• The U.S. is a major supplier of gasoline and diesel to Mexico, other Latin American nations and Europe. In June, gasoline and diesel exports from the U.S. Gulf Coast grew to 1.88MMBD, returning monthly export volumes to levels not seen since January 2016. The United States has enough refining capacity to contribute supply to those markets. If we choose not to, our trade partners will have no option but to purchase fuel from other sellers—including China and Russia. Both China and Russia are looking to grow their energy influence in the West and would gladly welcome our retreat from the export market.
  • Just last March, President Biden joined European Commission President Ursula von der Leyen to announce an agreement to work together to reduce Europe’s dependence on Russian fossil fuels. Banning refined product exports now would send a different and contradictory signal.

An export ban could be met with retaliation, harming both U.S. refiners and consumers.

  • U.S. refiners invested more than $100 billion in the last fifteen years to make our refining sector the most competitive in the world. We upgraded the complexity of our refining kit so that more of our facilities would be optimized to process the toughest-to-refine types of crude oil—feedstocks primarily available from the global market that most other countries’ refineries cannot process. The ability to purchase and refine these types of crude oil has been a tremendous advantage to the United States and our standing as a global energy leader.
  • Some U.S. trade partners sell their heavier, sour types of crude oil—that they cannot refine at their own facilities—to American refineries. In exchange, they purchase gasoline, diesel and other fuels from us. If we no longer offer gasoline or diesel to the global market, our trade partners may not be able or willing to continue selling their fit-for-purpose crude oil to our facilities. Without the right crude oil feedstocks readily available to U.S. refineries, fuel production costs will increase, and operational efficiency will plummet. We’d be giving up the competitive edge we invested so much to establish.
  • Additionally, because U.S. refining capacity exceeds U.S. crude oil production, our facilities can only run efficiently—and at high utilization—if they have uninterrupted access to crude oil from the global market. We are importing more than 6MMBD of crude oil from outside the United States to run our refineries at or near top utilization. If we don’t have enough crude oil, our production of refined products will fall and consumers here and around the world will see higher prices.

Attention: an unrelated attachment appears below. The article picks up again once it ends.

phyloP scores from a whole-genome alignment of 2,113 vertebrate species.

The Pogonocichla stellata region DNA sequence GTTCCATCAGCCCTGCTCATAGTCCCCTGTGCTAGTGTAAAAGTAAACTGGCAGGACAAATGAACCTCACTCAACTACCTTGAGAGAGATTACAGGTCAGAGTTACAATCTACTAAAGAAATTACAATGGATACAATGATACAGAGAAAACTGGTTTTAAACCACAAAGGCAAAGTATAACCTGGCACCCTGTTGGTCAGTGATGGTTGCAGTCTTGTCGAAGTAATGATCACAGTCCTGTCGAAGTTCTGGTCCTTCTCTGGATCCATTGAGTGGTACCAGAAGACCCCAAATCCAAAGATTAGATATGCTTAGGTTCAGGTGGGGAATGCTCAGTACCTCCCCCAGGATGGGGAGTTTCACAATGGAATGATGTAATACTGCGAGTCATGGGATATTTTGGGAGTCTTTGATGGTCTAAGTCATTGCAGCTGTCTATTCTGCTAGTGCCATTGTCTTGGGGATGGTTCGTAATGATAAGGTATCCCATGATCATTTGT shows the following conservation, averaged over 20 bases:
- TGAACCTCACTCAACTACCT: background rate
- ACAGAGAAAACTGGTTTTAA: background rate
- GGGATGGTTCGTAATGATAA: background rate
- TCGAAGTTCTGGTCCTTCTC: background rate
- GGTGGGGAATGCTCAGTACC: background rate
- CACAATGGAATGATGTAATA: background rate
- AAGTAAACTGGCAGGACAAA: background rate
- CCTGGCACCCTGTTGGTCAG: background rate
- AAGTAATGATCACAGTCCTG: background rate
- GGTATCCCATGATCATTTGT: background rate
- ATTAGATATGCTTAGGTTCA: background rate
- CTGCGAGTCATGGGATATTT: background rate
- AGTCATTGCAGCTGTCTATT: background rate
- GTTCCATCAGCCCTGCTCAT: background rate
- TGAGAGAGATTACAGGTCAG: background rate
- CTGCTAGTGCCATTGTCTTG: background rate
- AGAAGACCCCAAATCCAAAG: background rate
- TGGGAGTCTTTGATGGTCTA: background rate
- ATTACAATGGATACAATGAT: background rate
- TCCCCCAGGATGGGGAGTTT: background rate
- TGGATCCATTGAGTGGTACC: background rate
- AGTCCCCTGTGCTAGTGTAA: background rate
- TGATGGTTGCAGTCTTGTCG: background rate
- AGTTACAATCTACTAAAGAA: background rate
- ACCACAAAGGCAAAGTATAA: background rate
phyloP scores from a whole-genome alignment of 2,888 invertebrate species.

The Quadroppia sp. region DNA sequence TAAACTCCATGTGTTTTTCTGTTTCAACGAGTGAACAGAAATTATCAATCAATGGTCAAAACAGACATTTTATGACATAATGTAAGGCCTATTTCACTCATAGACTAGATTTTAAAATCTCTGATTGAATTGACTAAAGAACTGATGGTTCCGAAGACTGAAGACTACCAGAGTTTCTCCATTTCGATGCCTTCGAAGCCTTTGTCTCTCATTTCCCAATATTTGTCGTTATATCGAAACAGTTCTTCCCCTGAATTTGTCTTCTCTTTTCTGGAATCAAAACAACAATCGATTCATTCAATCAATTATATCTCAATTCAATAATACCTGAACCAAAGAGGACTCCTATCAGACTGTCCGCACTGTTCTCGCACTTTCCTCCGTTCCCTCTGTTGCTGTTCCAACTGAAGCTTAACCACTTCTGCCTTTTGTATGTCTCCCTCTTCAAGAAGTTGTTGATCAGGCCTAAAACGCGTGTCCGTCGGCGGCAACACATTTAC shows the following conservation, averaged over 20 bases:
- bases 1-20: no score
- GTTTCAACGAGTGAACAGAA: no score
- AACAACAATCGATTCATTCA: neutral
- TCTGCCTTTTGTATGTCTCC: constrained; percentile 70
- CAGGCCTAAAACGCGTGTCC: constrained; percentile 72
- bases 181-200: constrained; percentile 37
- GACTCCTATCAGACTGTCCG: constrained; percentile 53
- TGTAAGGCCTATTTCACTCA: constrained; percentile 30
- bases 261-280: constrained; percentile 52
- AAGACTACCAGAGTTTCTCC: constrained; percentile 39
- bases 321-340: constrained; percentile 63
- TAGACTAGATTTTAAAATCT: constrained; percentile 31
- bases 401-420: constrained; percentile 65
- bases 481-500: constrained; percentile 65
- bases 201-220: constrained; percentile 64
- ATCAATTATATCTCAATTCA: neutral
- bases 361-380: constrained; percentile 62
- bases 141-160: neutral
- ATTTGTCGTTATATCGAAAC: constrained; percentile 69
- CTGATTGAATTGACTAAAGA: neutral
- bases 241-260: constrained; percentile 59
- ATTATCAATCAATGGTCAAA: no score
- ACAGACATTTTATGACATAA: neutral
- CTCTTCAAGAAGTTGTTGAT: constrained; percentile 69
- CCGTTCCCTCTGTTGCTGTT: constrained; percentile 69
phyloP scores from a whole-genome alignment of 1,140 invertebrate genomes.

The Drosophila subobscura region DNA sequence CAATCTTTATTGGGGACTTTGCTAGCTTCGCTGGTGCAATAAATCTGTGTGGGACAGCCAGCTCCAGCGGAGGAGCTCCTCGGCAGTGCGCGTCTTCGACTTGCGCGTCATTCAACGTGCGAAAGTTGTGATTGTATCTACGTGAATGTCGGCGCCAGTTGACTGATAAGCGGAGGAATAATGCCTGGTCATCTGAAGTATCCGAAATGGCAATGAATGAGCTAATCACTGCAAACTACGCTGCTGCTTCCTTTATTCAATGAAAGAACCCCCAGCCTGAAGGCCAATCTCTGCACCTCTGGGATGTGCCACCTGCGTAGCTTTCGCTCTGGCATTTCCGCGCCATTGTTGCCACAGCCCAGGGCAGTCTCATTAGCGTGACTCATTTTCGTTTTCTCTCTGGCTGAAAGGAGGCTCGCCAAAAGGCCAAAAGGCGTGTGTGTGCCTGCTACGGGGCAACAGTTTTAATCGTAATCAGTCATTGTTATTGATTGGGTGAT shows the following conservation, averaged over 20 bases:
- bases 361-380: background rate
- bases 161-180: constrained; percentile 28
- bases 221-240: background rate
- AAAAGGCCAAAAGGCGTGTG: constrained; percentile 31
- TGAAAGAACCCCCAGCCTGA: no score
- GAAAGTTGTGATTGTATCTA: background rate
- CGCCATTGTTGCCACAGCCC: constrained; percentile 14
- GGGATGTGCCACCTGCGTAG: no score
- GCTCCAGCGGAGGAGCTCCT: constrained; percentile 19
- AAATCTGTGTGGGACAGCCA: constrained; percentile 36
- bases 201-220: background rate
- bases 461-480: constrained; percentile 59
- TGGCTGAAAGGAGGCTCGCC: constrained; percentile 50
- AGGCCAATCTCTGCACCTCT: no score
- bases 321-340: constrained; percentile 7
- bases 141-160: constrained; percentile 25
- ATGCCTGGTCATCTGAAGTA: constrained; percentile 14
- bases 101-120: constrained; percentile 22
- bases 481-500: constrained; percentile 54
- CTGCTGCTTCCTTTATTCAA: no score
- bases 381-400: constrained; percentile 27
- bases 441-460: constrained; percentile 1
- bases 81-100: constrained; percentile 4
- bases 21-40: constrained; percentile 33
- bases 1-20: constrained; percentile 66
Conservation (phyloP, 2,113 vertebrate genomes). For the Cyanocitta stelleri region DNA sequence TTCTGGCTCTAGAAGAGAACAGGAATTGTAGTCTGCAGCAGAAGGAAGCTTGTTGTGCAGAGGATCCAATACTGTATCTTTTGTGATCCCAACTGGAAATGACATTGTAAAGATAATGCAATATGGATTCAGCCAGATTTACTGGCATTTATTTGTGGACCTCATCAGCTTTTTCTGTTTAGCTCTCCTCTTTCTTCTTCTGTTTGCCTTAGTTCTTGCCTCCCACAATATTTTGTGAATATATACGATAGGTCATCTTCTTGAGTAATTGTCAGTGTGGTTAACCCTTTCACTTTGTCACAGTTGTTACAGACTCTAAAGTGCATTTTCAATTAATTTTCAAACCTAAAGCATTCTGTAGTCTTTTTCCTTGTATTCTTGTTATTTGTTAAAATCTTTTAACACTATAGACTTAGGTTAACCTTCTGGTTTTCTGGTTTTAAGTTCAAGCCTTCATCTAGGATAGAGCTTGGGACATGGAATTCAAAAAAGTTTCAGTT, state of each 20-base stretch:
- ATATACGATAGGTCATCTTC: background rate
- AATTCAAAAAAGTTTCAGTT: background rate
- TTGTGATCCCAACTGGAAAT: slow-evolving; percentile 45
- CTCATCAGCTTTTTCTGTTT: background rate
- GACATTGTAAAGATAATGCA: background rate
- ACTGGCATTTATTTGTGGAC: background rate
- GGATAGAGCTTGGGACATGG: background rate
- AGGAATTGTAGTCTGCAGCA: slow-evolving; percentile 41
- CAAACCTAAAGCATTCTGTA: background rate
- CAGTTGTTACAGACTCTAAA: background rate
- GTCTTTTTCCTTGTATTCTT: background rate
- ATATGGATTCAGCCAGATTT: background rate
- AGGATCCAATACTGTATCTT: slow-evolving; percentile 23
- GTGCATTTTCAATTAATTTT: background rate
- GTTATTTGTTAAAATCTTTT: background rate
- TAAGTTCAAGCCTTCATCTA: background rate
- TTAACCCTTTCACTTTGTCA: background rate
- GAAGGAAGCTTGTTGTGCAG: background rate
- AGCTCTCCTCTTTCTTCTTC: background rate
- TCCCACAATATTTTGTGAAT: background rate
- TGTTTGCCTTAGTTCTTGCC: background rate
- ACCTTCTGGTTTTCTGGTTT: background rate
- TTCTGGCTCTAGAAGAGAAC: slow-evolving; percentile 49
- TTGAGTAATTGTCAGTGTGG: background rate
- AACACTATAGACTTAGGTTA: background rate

The U.S. refining sector is the most competitive and resilient in the world and participating in the global market is to our advantage. Banning U.S. refined product exports will further disrupt and wreak havoc on a chaotic global market when what the market—which includes crude oil producers, refiners and fuel consumers—needs is stability.

AFPM President and CEO Chet Thompson and API President and CEO Mike Sommers recently sent letters to President Biden and Energy Secretary Jennifer Granholm specifically calling for the Administration to unequivocally take counterproductive policies like export bans off the table. In this critical moment for U.S. fuel consumers, refiners and the global market, this is one of the most important things our elected officials and agency leaders can do to provide clarity. Instead of banning exports, to foster U.S. energy security and restore stability to the markets for U.S. consumers, Congress and the Administration must take steps to:

  1. Encourage more domestic energy production—including the build-out and modernization of energy infrastructure;
  2. Address escalating regulatory compliance costs, such as those connected to the Renewable Fuel Standard;
  3. Embrace an energy strategy that welcomes competition and contributions from a range of technologies seeking to reduce emissions;
  4. Update fuel policies in light of today’s fuel consumption trends and consumer powertrain preferences; and
  5. Ensure capital markets are functioning for all participants.
Media Contact:
Ericka Perryman
About AFPM:

The American Fuel & Petrochemical Manufacturers (AFPM) is the leading trade association representing the makers of the fuels that keep us moving, the petrochemicals that are the essential building blocks for modern life, and the midstream companies that get our feedstocks and products where they need to go. We make the products that make life better, safer and more sustainable — we make progress.